Poindexter wins Hamakua council seat in resounding victory
HILO — The Yagong name wasn’t enough to win the District 1 County Council seat on Tuesday, as the daughter of Council Chairman Dominic Yagong succumbed to Valerie Poindexter by 1,151 votes.
Poindexter won with 3,834 votes, or 59 percent, of the votes cast to Chelsea Yagong’s 2,683 votes, or 41 percent. Only 93 votes had separated the two in a five-way primary.
“It was a really hard race because I know I was running against good name recognition,” Poindexter said. “But the people have spoken and they want a new kind of government. They’re looking for more grass-roots leadership.”
Both candidates were campaigning full-bore Monday night at the state Democratic Party Grand Rally in Hilo. Poindexter supporters — including her husband and her ex-husband — were decked out in her trademark pink and gray, while Yagong, a former high school cheerleader, led the several hundred in attendance in a rousing cheer for the party.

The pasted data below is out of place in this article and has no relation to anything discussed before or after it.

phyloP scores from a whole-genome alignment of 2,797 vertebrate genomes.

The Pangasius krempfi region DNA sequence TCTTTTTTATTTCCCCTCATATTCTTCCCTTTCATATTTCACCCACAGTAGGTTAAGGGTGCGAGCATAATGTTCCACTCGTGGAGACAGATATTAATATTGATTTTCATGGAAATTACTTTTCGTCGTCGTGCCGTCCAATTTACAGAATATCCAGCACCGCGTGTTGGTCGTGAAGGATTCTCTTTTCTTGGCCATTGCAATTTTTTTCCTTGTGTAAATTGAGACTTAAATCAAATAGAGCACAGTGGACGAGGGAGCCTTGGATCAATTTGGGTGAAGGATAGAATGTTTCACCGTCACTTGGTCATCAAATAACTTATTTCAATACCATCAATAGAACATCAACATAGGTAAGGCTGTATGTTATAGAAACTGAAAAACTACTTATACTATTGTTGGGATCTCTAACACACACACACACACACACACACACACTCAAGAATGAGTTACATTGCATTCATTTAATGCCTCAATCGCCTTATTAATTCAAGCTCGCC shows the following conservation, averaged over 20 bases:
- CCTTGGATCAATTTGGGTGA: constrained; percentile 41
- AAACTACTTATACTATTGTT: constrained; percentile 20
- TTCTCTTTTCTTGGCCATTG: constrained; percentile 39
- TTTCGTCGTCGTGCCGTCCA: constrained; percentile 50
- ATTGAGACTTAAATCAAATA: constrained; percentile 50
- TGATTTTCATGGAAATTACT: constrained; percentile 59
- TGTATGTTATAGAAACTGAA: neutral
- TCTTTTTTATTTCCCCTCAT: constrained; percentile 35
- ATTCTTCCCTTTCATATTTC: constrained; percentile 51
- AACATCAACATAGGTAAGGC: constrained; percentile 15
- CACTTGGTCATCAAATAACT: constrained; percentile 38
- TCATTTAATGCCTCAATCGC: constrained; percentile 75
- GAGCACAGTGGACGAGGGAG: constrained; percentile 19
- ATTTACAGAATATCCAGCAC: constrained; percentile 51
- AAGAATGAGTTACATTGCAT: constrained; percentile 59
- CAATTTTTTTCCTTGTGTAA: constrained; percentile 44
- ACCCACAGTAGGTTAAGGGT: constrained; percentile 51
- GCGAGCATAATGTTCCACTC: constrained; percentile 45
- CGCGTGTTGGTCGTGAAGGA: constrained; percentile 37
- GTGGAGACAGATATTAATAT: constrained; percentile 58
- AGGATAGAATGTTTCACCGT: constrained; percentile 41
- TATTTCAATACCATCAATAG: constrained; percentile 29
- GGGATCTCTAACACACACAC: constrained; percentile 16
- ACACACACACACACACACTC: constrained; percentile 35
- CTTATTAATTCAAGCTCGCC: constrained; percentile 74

The redrawn Hamakua District runs from Honokaa Stream on the west to the Wailuku River in Hilo, taking in the towns of Waipio, Honokaa, Paauilo, Laupahoehoe, Honomu, Peepekeo, Papaikou and Paukaa. Dominic Yagong is giving up the seat next month after he lost his bid for mayor in the primary.
Poindexter, 52, of Ookala represented the Hamakua district on the Redistricting Commission that redrew County Council boundary lines following the 2010 census. She works as human resources manager at Hamakua Health Center, is Honokaa Community Association president and serves on the board of the Brantley Center.
Poindexter believes the island needs to do more to be able to support itself, and she wants the council to focus more on each community’s concerns before setting policy. So far, she’s shared little of her actual plans for doing so, however.
Yagong, 26, is a deli clerk and part-time teacher’s aide at Honokaa Elementary School. She’s focused on the need for alternative energy sources and expansion of the Hilo landfill while the county studies alternatives such as waste-to-energy incinerators. That way, the county won’t be rushed into making an unwise and hasty decision, she said.
A single mother, she’s passionate about sustainability and making the island a better place for the next generation.
“This has been such a tremendous experience for me, and I’ve been so blessed with so many people supporting me,” Yagong said. “Running for student council is a lot different than running for County Council.”